Protecting open secrets in the name of community is like sweeping glass with your bare hands. It’s unwise, impractical, and somebody always gets cut. I’m one of the writers who was cut in the aftermath of what is now simply known as #EbonyOwes.
In April 2017, writer Jagger Blaec began to notice writers on Twitter complaining about late payments from Ebony magazine. She asked other freelancers, who confirmed they’d had the same experience. Thanks to Blaec, the hashtag #EbonyOwes proliferated, publicly calling out the historically black-owned magazine for shady behavior and sparking a conversation that, when the company blew their deadline to pay writers, led to a lawsuit four months later.
The irony of a black-owned publication reportedly owing $70,000 to 38 freelance writers made headlines. For some, it was hot gossip. For others, it was shocking and unimaginable that a publication so reputable could operate like this.
— Baratunde (@baratunde) May 22, 2017
But as a black woman who grew up reading Ebony and later wrote for its pages, this was a different level of pain. Ebony was family. Ebony allowed a young black girl like me to see myself in ways that simply wasn’t possible in other magazines. When I was a child, black girls were not reflected in the images in Vogue, People magazine, Cosmo, or any other mainstream publication. My stories weren’t shared in those spaces, advertisers didn’t market to me there, and not a single model looked like future me. It was a world where I wasn’t even considered, let alone seen. I was invisible.
Ebony was a centerpiece of my family’s home. In my grandmother’s house in Yonkers, it was part of the living room design. In the 80s, if you entered any living room of an older black woman, you were likely to see the following things: plastic-covered furniture and EBONY Magazines spread across the coffee table, next to her Bible with a family tree inside. When the magazines got old, they were demoted, but never tossed out. They found their way from the living room into the magazine rack in the bathroom.
I remember the exact words that transitioned Ebony from my grandmother’s magazine to mine. In August 2015 the magazine published a cover that read “America Loves Black People” with the word “people” almost crossed out and the word “culture” written on top of it. I didn’t need to open the magazine to understand what the cover implied. The cover spoke directly to what it felt like to be a citizen in a country that loves what you create and produce but doesn’t always seem to love you as a person.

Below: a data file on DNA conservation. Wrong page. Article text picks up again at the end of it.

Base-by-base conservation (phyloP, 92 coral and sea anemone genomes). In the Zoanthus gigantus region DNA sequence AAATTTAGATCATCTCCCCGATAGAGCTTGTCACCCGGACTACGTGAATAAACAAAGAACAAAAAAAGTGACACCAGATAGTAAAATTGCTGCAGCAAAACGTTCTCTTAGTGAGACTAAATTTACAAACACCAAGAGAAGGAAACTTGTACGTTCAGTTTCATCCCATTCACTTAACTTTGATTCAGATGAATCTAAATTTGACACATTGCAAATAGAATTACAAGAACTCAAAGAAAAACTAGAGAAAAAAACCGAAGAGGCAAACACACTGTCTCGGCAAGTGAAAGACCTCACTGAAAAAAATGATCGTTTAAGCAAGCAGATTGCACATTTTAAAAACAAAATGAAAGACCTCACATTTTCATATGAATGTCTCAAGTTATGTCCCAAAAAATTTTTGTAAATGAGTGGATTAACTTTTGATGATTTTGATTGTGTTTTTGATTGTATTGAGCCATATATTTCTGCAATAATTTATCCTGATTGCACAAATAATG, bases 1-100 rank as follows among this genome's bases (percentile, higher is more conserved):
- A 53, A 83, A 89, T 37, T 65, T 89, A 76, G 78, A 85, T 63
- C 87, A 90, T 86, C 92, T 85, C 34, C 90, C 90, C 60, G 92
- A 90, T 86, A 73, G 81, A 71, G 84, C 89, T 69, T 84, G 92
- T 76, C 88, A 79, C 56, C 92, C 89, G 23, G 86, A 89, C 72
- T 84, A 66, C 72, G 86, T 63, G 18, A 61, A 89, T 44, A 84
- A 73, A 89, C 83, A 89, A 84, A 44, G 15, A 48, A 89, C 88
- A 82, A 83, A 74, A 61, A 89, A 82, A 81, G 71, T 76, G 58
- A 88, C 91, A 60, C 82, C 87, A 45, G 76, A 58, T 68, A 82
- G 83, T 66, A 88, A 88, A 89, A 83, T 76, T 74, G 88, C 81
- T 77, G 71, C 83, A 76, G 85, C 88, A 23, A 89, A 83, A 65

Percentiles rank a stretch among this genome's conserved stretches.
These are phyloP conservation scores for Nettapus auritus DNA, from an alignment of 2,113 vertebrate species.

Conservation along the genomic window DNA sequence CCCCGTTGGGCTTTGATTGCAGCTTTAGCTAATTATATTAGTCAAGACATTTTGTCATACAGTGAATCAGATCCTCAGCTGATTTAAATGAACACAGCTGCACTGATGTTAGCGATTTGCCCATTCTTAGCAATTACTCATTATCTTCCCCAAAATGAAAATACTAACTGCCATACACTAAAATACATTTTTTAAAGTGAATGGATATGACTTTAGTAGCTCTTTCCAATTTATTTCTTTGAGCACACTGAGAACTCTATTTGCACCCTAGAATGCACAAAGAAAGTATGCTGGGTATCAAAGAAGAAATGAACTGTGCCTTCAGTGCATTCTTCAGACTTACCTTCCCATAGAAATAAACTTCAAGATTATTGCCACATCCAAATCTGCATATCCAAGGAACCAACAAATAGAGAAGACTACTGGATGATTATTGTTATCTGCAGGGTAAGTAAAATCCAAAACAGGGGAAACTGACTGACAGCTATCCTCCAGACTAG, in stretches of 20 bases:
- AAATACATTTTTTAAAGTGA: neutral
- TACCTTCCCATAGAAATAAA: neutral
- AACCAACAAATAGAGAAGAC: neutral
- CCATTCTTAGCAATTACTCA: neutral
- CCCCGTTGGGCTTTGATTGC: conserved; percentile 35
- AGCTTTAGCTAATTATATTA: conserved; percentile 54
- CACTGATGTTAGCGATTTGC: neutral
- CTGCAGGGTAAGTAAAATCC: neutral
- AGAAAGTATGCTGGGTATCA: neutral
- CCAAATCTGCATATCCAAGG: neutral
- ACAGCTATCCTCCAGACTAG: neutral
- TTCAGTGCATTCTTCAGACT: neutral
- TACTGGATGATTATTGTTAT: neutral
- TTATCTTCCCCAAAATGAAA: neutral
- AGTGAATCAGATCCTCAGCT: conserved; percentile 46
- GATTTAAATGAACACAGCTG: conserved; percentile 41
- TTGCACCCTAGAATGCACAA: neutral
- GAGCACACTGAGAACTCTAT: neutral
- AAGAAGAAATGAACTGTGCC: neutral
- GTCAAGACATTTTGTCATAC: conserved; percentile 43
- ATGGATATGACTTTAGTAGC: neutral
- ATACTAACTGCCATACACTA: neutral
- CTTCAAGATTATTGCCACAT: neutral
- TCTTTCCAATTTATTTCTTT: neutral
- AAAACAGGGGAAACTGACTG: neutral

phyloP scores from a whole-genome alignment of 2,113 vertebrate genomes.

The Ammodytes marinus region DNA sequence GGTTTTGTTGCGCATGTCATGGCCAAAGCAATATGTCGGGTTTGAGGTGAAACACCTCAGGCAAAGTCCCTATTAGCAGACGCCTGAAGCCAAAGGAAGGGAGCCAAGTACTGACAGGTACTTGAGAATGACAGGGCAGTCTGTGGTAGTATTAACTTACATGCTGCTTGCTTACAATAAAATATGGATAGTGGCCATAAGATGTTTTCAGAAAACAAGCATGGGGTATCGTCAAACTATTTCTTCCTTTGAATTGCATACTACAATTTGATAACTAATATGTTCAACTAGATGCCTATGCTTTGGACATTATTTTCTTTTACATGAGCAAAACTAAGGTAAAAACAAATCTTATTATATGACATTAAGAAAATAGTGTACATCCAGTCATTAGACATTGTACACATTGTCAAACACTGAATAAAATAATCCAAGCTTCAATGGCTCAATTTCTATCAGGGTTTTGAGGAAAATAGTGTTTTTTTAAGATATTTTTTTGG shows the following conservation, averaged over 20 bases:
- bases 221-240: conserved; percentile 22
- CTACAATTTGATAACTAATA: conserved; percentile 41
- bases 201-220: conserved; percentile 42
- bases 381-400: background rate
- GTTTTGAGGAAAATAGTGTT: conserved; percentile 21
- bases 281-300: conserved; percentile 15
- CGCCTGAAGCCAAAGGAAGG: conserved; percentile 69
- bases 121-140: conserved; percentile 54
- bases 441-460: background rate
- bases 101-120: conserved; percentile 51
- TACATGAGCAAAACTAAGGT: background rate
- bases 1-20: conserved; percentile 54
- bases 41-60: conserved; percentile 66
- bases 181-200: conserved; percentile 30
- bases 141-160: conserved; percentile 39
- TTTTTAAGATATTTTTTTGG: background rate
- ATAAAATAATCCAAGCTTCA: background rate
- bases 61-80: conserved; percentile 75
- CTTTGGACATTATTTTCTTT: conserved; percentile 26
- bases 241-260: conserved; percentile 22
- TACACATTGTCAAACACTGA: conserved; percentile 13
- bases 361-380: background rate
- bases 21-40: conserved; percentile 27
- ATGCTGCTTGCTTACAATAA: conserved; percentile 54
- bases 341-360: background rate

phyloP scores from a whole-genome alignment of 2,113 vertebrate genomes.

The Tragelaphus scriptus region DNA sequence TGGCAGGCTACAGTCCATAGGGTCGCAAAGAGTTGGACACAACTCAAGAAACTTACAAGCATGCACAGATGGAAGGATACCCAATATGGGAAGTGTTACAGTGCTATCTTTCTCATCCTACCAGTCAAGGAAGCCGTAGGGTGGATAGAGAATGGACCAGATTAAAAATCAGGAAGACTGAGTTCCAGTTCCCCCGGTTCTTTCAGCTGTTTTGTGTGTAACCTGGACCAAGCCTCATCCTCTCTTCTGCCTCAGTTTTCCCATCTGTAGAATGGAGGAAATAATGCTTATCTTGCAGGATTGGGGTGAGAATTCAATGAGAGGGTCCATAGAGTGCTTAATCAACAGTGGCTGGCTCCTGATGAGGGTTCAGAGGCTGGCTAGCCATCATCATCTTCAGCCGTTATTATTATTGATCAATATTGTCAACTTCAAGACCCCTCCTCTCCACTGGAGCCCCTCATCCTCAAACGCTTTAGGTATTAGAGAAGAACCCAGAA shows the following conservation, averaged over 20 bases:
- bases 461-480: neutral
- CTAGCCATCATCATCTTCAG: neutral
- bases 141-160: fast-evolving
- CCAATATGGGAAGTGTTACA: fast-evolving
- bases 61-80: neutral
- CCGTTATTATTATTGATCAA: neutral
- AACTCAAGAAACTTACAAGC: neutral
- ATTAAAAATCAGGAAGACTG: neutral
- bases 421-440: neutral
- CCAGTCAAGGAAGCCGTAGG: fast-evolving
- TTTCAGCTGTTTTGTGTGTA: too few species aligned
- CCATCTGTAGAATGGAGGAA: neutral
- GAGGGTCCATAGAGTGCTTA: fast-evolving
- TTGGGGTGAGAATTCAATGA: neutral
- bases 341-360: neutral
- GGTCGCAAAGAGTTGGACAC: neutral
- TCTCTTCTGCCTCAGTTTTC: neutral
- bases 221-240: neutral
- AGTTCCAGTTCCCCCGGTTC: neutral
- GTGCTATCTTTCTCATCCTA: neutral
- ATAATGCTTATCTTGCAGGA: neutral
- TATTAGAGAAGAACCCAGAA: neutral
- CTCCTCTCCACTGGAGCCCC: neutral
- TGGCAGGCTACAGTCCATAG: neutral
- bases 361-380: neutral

In Ebony, I was considered, reflected, and highly visible. Ebony shared stories about me. I opened the pages and saw myself. I saw what I could be. I saw my community.
— Cat (@emdashcat) April 19, 2017
I knew in that moment that I had to be published in Ebony. I went from casually buying them monthly to ordering a subscription and reading it from cover to cover. It became a constant vision board goal. My persistence, talent, and faith pushed it from a goal to reality. But it was a slow process. I started out writing for the digital publication and, after nine months, I got an assignment for the print issue.
A copy arrived this past May before it hit the stores and it felt like Christmas. I opened the magazine and went directly to the contributor’s page and stared at my picture and read my bio as if I hadn’t written it myself. It was by far my proudest moment as a writer. This feeling was magnified when my seven-year-old daughter opened the magazine and saw my face. I could see that familiar look of pride on her face. The feeling of pride lasted for months as news spread in my family that I was published in Ebony. My grandmother purchased a copy and placed in the center of the coffee table, next to the Bible with all the family names recorded.
It was a rewarding experience that was reflected everywhere but my bank account. There is typically a few-months gap between the time you receive an assignment for a print publication and the time the magazine hits the stores. By the time my first article was published in the print magazine I was not-so-patiently waiting for payment for the several articles I wrote for the digital publication. (I’d been paid for some digital stories but not for others.)
When my checks did not arrive I just assumed they were slow. I gave them grace because it was Ebony. Then months passed and the email responses from the accounting department weren’t producing any results. I started to wonder if this was less a slow payment than just… no payment.
— Nneka M. Okona (@afrosypaella) July 1, 2017